Buying a TV
A couple of weeks ago, I went shopping for a new TV for my house. Before going to the store and buying it, I looked at prices online and asked family and friends to see which TV they recommended I buy. I am the type of person who rather buy this type of electronics at a physical store than doing it online as I feel more comfortable knowing the physical space and dimension that they are going to take. Plus, the anxiety of having the product in your hands as soon as possible and saying “It is mine!” is irreplaceable. Well, at least that is what I thought I was going to get from going and buying the TV at the store. It turns out that buying the TV at the store was everything but a pleasant “experience”. As soon as I arrived to the store, I noticed that it was packed and they were clearly understaffed. I knew this meant that my experience here was not going to be the best one, but I had some hope. After all, I was told that the prices at this store were far better than the others I had previously seen. Anyways, let me walk you through this process now:
1. All the TVs were organized in such a way that they were all displayed next to each other and some at very awkward viewing angles (really high-up). They were all playing different channels and at different volume ranges, which made it very overwhelming.
2. The price tags were ridiculously small and some were even missing the price tags, so you had to chase the salesmen around to find out what the price of a TV was.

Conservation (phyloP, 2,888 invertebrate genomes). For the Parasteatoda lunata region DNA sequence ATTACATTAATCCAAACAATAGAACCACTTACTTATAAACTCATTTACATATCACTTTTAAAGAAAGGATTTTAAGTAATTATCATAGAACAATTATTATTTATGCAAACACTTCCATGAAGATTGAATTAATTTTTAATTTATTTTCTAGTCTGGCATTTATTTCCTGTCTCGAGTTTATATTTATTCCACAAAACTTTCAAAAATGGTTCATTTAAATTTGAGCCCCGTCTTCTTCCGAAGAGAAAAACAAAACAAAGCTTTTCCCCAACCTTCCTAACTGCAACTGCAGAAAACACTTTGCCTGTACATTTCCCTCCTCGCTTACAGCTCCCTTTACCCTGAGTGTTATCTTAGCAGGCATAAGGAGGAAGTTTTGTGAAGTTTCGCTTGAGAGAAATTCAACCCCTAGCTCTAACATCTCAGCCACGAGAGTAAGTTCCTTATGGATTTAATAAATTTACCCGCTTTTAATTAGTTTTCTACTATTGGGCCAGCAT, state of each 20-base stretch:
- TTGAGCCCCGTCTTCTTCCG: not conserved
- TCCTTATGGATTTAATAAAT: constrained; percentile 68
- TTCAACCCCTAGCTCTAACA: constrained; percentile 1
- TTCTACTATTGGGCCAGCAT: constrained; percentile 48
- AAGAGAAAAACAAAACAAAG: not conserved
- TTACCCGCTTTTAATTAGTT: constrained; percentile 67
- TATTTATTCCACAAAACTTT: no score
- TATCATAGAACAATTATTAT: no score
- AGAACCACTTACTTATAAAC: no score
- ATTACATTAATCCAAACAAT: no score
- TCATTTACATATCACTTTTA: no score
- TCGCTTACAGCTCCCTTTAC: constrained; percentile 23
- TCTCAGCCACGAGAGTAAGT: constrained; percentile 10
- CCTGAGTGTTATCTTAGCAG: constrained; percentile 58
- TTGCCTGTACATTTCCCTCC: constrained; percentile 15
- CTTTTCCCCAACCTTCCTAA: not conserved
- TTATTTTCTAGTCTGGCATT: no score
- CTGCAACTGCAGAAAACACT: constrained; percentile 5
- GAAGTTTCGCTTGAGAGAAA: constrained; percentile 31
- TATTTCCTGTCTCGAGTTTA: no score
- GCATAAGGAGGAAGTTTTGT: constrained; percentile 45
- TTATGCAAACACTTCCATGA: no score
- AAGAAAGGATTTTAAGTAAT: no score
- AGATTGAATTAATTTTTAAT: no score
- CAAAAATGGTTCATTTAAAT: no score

3. Once you finally overcome the sound and visual pollution that is surrounding you to make that final decision on which TV to take, you have to go find someone that can help you make the purchase (because as I said before they were clearly understaffed).
4. Well after finding a salesman, you find out that she is not responsible for that section and has to go get someone else that can help.
5. After a couple of minutes she finally manages to stop another salesman who can help me make the purchase.
6. We approach the counter (or at least I thought so), only to find out that this salesman took down my personal information to print out in a receipt that I had to take to a different counter where I needed to pay.
7. Fortunately, the line at this other counter was not so long and I was able to pay quickly. However, I needed to go to a third counter to schedule the delivery of my TV, because it was out of stock!!! And the company that manages the deliveries is different from the store where I was buying my TV!!!
8. I headed to the third and final counter, to schedule the delivery date of my TV, only to find out that they were going to take up to ten days to deliver the TV. Ten days…
9. Eight days later I received a call from the deliver company to let me know that the TV could be delivered before and we needed to re-schedule the deliver time.
10. Fortunately, the TV was indeed delivered the next day.
What was suppose to be a simple purchase became a nightmare. I had to go through eight days of wait, five salesmen, three different counters and two different delivery companies just to get a TV. In other words, the overall experience was broken and the service was not well organized and structured. The inadequacies in the experience, made me notice (far more quickly than the previous one) the overall design of this experience, but more importantly judge the poor design quality of the service which made my experience with this service obtrusive.
To wrap it up, I believe that when designing “experiences” and services we have to really pay close attention to creating something that is not obtrusive and almost invisible to the customers’ vision. Because unfortunately, it is easier to notice poor design than good design.